book review: gramophone, film, typewriter by friedrich a. kittler

Hansen's Writing Ball
Hansen's Writing Ball, also known as Malling-Hansen Writing Ball. 1906-9. Science Museum Group Collection Online.

Why did the record player (gramophone), a fairly simple mechanism, take so long to be invented? This is one of the curious kinds of questions that Friedrich Kittler will raise and explore over and over again through this book.

While I feel invited now to learn more about the context of this book and the discussion it fits into, here’s my impression. Through the media technologies of the gramophone, film, and the typewriter, Kittler assembles a triune model for understanding the development of communication technology as an analogy for understanding ourselves and a mode of history.

As an analogy, for example, the very development of film and its language of shooting was developed alongside the development of machine guns and mechanized warfare. “The entertainment industry is … an abuse of army equipment,” says Kittler in one of his occasional one liners that seems to playfully summarize a section of analysis. Also, loads on how we can understand development of ideas by the seeing and recording mechanisms that were used to develop them.

As a mode of history, for example, Kittler describes computers as accelerated typewriters and an object of and over which a tension between men and women develops. Typewriter signifies both machine and woman, he says. Hm, okay.

Kittler seeds suspicion of military redirection in all media technology development. “Every culture has its zones of preparation that fuse lust and power, optically, acoustically, and so on. Our discos are preparing our youths for a retaliatory strike,” he writes. Goodness. What would he think of TikTok and other viral reel-formatted social media (vireel media?). Bootcamps for fascism!

Although record players are back in fashion (glamor is just a Scottish corruption of grammar, he says), much of this triune model feels difficult to track forward to today where the framing of word processors, note apps, cloud computing, and interface hardware exponentially amplify the dimensions by which we can understand writing, but also risk disappearing much faster with a single software update or dependency deprecation. Easier to look back at the Hansen Writing Ball and connect it with Nietzsche’s one-eyed thought.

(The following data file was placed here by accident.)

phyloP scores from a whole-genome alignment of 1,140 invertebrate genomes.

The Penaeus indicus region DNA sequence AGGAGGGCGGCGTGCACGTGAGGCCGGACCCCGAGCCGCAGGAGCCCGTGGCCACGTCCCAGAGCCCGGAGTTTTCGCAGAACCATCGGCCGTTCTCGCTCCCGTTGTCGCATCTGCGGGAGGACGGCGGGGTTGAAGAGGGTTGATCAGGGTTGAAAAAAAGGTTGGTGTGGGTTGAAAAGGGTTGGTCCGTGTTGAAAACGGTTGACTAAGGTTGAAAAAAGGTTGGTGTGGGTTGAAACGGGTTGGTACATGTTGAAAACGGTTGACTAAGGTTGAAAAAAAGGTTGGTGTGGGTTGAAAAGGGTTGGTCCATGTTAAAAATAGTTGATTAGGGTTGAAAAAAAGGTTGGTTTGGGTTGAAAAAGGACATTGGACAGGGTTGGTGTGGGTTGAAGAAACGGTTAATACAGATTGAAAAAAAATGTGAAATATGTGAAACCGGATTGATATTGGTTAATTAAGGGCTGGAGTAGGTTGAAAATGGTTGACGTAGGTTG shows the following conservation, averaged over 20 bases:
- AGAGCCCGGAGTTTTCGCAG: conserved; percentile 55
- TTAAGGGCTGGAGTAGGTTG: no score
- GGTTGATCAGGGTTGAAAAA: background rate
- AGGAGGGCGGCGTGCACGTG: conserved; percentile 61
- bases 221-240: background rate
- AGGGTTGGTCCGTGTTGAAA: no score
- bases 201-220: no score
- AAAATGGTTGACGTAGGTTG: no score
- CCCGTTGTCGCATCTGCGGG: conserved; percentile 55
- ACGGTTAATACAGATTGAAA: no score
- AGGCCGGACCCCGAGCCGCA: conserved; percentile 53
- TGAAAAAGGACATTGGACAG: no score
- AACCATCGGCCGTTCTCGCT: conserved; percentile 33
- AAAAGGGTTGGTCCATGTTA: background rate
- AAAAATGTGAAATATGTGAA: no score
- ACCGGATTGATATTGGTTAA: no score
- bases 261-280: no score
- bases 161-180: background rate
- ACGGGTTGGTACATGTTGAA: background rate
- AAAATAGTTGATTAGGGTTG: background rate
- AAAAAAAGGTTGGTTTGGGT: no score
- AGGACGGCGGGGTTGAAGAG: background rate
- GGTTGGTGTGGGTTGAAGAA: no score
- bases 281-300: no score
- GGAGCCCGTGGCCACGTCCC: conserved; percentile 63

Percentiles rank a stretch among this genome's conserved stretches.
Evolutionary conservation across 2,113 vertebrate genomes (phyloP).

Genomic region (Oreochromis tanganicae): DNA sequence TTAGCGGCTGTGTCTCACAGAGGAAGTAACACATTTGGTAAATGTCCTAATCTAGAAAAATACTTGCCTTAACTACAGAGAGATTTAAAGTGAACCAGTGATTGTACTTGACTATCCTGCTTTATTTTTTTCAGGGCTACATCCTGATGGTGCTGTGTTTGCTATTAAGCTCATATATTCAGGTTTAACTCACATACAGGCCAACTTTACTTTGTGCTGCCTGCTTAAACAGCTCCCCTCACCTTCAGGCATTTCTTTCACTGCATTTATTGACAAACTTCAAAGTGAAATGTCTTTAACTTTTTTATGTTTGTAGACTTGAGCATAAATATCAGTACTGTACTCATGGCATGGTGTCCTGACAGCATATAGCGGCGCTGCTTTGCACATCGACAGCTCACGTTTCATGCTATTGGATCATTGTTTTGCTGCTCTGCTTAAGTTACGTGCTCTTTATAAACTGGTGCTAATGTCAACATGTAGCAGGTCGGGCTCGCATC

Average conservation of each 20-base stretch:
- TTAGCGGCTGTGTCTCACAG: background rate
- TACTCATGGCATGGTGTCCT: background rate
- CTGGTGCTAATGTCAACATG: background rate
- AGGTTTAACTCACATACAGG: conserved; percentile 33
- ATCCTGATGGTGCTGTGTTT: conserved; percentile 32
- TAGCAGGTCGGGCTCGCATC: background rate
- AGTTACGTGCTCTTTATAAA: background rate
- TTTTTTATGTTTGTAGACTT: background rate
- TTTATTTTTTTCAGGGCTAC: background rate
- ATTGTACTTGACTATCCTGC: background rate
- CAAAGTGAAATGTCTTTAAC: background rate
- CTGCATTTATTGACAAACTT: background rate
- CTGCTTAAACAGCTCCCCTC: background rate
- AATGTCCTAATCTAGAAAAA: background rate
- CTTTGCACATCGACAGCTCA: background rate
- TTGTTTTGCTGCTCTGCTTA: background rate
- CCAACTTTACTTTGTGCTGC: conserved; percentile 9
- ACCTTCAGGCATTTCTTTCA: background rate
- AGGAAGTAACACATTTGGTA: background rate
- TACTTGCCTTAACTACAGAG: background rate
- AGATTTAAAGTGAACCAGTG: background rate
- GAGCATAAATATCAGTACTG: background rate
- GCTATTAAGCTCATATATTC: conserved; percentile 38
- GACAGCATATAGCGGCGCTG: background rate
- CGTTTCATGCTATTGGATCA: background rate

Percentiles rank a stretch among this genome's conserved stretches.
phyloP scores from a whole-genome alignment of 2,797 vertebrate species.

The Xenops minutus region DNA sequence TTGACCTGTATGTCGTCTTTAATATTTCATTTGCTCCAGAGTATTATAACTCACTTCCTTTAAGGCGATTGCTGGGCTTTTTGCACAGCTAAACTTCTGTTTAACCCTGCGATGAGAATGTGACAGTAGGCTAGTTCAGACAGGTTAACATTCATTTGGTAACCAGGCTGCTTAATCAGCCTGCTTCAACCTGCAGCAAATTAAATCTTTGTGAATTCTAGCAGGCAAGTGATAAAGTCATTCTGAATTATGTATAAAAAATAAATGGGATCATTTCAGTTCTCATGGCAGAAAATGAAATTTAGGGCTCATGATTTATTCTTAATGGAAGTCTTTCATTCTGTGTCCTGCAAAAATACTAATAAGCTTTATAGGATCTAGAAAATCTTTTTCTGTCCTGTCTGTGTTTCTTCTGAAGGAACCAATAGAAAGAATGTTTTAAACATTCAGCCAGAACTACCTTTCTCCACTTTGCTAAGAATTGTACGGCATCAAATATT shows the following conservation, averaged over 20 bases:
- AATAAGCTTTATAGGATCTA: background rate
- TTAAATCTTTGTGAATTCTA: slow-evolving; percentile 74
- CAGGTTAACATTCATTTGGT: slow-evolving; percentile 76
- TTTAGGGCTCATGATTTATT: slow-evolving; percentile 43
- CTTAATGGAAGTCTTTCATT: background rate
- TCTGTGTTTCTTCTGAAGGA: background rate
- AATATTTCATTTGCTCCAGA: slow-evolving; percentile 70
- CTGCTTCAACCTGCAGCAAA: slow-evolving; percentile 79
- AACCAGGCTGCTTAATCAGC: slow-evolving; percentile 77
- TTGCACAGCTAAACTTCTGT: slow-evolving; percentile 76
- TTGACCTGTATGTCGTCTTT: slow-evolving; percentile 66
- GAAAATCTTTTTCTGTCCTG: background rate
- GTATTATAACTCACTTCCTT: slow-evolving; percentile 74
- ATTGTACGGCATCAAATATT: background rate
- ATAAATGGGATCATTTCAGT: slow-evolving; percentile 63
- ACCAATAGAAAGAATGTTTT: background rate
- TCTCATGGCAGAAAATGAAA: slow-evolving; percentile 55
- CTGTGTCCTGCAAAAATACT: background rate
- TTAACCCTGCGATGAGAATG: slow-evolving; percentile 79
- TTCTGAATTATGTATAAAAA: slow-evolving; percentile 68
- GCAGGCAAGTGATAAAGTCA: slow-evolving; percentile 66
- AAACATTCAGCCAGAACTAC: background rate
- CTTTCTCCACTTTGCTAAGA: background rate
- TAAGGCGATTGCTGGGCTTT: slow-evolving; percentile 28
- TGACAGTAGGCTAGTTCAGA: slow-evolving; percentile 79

The subject technologies – record players, movies, and typewriters – as a mode of history also seems dated, in part because history doesn’t feel like it is closing in the way that he maybe thought it was in 1986 when the book was published, but also because the convergence of the audio, visual, and writing modes are now solidly subsumed by information computer and network technology.

It is Kittler’s ontological ideas that I think I’ll come back to, though. In particular, I’m interested to follow further the thread of his discussion of Carl Schmitt’s The Buribunks – a kind of allegory about a people who all have to maintain diaries, that they are always writing, that exist because they write, and where “writing is nothing but anticipated publication”. Our increasingly always online experience of life, means we too are continuously etching marks in databases of our movements, our interests, our reading, our trace through our day and through life. Part of that is unintentional, but part of it is very much in anticipation of going viral, of something happening.

Why read this book now? I think we’ve hit a strange kind of stride with media communication technology development that ties back to the curiosity of the gramophone question – of missing the painfully obvious. On the one hand there is this great vision of immersive virtual worlds (metaverse!) or of decentralized finance (bitcoin!), but on the other hand – literally in our hands – is basically the same computer and mobile computer technology we’ve had for 20 years.

In the hyperkinetic landscape of quick social media networks over higher capacity network technology, the vector of technology development seems to set now on the same course as commercial aircraft since 1980s – pack more in and use less fuel / increase pixel density of images and video, reduce power consumption relative to computational processing ability.

At the same time, faith in institutions and professions have eroded while lies and violence gain acceptability as legitimate political action. “You used to call me on my cellphone.” Now I need to read into the meaning of your likes. The culture is sending many into silence – the trolls control the comments, the influencers post perfect lives, the rest of lurkers nibble at the bait in the streams.

Mobile computing technology (cellphones, laptops) and the contemporary discourse on privacy was the product of the Global War on Terrorism. It brought us a surveillance state where agencies track individuals and masses of peoples as foreign actors. Individually, users of mobile technology monitor the state of subjects of concern – their location and condition – with a latent sense of the individual burden of responsibility modeled by superheroes in all the movies or the counter-terrorism agent of take-your-pick long running series. We’re now tired of all the notifications, sending them to daily summaries or filtering them by focus mode. Still, how well do you sleep at night? Haunted by a feeling of missing the painfully obvious.

In this context, I think it is relevant and necessary to pick up the thread and to experiment with other models for describing the historical development and mode of being through media. For in them we live, and move, and have our being. Not that we must continue to do so, but for now we are their offspring.

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